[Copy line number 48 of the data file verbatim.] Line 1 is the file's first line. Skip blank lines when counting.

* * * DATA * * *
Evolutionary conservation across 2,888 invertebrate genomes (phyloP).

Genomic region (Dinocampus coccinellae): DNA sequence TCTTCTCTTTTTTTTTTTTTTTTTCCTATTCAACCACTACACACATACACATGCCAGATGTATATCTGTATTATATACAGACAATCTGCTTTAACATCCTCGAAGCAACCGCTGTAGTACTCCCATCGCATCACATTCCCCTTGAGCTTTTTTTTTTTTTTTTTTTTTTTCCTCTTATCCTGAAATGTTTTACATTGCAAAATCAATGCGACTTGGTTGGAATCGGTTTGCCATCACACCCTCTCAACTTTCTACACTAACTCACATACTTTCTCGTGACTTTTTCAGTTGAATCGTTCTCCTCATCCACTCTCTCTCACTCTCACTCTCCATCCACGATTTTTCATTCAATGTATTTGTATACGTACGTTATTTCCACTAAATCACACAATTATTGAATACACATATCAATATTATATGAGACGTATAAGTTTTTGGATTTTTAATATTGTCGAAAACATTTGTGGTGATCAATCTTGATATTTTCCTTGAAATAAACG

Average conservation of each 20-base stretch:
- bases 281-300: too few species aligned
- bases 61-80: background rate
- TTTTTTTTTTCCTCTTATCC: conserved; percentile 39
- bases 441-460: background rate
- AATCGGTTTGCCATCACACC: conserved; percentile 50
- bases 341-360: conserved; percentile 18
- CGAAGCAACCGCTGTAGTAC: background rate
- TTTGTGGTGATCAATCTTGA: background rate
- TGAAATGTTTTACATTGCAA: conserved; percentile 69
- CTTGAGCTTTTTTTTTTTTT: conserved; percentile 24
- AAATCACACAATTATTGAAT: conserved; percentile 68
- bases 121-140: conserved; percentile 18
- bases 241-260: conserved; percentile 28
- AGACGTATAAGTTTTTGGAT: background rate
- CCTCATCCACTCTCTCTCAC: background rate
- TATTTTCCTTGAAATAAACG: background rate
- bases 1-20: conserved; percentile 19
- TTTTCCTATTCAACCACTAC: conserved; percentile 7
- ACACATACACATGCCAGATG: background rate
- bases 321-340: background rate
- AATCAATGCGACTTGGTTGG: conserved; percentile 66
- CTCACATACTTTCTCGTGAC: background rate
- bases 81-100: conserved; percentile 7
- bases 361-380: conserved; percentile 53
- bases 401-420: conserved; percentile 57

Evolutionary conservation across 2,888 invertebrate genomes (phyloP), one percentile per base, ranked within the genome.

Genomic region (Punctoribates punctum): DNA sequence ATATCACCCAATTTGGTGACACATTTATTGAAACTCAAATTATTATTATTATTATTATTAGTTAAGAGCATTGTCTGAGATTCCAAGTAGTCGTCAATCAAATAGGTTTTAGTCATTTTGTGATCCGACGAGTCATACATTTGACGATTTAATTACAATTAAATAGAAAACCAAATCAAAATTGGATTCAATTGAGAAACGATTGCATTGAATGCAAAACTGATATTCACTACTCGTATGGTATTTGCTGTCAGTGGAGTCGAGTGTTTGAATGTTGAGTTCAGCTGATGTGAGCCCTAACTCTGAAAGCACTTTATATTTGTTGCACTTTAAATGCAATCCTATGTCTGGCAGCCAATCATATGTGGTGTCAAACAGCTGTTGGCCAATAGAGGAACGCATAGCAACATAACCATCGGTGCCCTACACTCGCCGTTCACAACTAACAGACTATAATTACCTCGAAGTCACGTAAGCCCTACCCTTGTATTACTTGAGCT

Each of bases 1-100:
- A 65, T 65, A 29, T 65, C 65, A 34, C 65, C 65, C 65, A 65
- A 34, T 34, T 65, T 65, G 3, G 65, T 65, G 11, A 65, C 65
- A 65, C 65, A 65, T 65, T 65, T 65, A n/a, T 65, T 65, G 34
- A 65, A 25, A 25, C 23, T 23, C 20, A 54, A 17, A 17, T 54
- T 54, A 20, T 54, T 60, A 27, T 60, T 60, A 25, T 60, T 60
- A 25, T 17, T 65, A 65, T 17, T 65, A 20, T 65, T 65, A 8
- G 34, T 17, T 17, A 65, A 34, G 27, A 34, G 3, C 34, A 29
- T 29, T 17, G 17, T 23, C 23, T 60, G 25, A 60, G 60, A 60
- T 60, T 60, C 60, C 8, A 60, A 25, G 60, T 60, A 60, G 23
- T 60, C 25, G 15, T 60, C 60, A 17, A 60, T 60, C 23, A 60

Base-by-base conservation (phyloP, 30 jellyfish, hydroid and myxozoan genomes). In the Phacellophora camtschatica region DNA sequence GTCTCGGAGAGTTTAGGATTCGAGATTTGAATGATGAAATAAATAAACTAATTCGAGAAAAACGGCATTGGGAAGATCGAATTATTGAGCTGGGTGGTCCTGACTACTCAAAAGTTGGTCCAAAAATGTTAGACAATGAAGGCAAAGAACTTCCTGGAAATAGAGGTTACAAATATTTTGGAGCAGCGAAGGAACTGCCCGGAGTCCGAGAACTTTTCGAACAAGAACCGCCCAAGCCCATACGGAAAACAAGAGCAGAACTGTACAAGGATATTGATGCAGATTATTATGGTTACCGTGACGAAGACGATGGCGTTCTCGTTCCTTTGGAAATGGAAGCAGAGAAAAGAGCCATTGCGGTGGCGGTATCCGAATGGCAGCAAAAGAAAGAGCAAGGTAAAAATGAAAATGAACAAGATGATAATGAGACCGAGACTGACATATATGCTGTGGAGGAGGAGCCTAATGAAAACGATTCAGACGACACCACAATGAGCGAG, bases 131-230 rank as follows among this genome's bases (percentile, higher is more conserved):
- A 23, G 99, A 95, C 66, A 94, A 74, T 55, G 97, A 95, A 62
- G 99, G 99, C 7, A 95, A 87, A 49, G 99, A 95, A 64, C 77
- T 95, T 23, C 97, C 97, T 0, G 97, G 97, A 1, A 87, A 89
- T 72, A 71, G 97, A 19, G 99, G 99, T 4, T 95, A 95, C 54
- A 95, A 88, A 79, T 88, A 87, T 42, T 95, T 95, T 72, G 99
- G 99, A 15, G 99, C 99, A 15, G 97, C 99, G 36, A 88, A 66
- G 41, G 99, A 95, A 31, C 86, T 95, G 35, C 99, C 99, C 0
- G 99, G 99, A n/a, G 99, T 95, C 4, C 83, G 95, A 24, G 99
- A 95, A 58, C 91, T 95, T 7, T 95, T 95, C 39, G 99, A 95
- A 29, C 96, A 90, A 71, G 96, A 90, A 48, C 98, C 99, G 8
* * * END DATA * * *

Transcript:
- G 99, A 15, G 99, C 99, A 15, G 97, C 99, G 36, A 88, A 66